WHERE TO GET A CHEAP BEER BEFORE THE GAME
In Between Tavern | Calling itself the "original pre- and post-game destination," the In Between Tavern is conveniently located on the edge of the central business district directly across from Great American Ball Park. The game day special is five Budweiser bottles for $13. You can drink these along with a full menu of burgers, sandwiches, salads and wraps while hanging out on the open-air patio as groups of fans rush by toward the stadium.

BEST CHEAP BITES AROUND GREAT AMERICAN BALL PARK
Palomino | Restaurants at The Banks can be a little pricey, so some of the better deals require a short jaunt into downtown. One of the best spots to enjoy pregame food and drinks is Palomino, an "urban Italian" restaurant with a comfortable, modern bar space overlooking Fountain Square. The roughly half-mile walk to the stadium won't be so bad after enjoying $2 domestic drafts, $4 Bloody Marys and $5 pepperoni pizzas.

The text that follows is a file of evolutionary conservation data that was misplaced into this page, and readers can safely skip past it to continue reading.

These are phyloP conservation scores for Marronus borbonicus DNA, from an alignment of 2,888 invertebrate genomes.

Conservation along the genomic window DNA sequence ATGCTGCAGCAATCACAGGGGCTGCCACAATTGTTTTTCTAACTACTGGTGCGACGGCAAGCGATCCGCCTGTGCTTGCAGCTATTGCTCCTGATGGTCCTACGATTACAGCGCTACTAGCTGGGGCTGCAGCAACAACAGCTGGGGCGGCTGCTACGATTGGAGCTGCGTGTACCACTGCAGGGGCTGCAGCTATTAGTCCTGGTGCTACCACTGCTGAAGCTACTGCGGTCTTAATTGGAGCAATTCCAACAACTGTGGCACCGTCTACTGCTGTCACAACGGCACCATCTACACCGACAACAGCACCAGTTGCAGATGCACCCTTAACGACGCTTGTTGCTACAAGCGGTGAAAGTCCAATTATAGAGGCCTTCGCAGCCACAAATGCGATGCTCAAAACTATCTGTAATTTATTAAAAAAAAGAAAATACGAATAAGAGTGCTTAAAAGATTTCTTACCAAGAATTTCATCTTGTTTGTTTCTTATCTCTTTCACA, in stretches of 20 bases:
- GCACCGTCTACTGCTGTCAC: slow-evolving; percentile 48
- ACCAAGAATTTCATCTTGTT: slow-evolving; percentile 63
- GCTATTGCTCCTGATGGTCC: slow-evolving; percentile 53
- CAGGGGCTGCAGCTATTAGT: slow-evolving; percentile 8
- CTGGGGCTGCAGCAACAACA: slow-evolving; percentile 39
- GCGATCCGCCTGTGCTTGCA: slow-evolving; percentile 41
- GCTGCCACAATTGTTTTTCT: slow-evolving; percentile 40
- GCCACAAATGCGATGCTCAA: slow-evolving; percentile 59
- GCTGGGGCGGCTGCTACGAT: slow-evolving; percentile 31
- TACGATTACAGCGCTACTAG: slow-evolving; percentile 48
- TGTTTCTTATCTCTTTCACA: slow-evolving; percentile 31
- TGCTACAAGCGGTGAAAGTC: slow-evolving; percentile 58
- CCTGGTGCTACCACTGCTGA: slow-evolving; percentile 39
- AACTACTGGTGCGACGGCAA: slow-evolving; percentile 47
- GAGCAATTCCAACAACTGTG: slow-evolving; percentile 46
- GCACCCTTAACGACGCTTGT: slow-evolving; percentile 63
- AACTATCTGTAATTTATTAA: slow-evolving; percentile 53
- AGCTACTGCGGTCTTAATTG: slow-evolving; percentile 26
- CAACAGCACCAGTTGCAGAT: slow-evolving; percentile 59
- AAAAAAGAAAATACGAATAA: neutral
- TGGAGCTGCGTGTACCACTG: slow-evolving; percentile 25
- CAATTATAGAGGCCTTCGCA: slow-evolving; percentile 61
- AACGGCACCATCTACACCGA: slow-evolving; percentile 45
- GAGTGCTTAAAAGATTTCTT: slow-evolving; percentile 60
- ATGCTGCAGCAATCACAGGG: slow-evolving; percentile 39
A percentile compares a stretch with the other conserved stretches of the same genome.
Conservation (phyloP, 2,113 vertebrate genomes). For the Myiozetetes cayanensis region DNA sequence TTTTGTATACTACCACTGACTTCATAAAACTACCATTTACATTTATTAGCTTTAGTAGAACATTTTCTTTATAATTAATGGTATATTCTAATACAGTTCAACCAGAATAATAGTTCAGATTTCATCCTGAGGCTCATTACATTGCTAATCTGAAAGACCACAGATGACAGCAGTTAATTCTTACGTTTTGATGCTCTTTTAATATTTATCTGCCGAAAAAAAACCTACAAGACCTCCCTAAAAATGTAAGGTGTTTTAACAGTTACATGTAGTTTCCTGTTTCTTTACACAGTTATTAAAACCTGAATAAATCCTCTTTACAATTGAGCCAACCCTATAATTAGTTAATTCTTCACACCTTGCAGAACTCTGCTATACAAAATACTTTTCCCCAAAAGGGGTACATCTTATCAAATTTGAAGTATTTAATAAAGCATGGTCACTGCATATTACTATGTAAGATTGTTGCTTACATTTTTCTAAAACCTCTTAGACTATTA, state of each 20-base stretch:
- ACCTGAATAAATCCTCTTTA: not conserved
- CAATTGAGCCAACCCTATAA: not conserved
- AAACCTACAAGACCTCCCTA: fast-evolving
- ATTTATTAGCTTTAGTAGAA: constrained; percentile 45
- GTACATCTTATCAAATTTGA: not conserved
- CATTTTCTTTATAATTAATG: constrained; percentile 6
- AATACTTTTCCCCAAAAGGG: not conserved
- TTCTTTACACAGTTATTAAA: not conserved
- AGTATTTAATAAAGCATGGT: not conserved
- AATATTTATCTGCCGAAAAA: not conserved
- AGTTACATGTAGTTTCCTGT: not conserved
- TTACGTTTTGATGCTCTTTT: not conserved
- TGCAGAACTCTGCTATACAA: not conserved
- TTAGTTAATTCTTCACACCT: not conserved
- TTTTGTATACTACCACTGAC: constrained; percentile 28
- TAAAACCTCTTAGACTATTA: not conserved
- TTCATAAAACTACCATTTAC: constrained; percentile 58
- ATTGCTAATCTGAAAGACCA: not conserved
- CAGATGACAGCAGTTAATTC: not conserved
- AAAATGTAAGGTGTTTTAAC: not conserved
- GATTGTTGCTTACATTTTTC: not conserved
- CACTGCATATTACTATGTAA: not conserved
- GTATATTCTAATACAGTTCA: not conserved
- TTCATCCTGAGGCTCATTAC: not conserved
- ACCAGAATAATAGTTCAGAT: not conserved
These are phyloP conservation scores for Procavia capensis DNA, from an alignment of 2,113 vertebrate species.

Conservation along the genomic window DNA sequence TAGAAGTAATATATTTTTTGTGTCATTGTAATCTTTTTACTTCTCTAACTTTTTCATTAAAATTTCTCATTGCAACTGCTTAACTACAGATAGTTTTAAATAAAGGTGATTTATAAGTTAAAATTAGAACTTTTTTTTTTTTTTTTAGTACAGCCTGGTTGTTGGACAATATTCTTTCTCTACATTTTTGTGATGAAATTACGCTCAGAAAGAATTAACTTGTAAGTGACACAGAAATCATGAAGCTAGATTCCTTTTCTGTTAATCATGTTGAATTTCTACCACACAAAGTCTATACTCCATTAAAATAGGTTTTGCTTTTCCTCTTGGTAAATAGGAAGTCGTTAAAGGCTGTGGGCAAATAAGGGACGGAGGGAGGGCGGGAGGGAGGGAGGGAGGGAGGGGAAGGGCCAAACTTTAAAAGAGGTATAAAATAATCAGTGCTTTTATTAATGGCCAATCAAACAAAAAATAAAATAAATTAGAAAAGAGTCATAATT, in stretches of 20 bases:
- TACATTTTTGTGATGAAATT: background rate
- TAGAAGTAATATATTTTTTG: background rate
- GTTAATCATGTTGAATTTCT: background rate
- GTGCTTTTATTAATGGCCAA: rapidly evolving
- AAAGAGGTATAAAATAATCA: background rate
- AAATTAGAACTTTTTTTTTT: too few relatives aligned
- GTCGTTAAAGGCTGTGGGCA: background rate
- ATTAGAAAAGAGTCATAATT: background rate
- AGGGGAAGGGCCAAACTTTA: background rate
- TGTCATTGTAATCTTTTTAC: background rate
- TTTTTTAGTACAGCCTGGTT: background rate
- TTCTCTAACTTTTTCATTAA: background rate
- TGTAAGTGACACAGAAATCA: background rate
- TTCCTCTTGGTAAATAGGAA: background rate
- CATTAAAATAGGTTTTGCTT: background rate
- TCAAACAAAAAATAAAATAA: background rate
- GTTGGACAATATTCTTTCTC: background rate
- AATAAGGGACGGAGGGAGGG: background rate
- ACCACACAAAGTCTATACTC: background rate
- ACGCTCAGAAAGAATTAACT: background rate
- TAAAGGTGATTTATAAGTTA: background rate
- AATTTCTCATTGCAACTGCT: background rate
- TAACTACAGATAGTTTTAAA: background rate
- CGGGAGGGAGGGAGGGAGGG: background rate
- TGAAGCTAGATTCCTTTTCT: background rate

BEST CHEAP REDS TICKETS
The Reds offer $5 value view seats for every weekday game, though they go up to $7 if you wait until game day. The team operates a "dynamic pricing" model, so it's best to consult the Reds website at cincinnatireds.com to find the latest deals.
GREAT AMERICAN BALLPARK WITH KIDS

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The Reds go out of their way to make the Great American Ball Park game day experience kid-friendly, including a "family day" ticket offer every Sunday, select run-the-bases days, kids' clubs for various age groups and four mascots consistently making the rounds.

WHERE TO GO BEFORE THE GAME WITH KIDS
Smale Riverfront Park | While entertainment at The Banks is generally adult-centric, the adjacent Smale Riverfront Park offers a respite from bustling bar crowds on game days. Construction is ongoing, and the park will eventually spread west from Great American Ball Park all the way to Paul Brown Stadium along the riverfront, but residents and baseball fans are already enjoying the fruits of Phase I, which includes several kid-friendly amenities such as green space, fountains, walkways and gardens.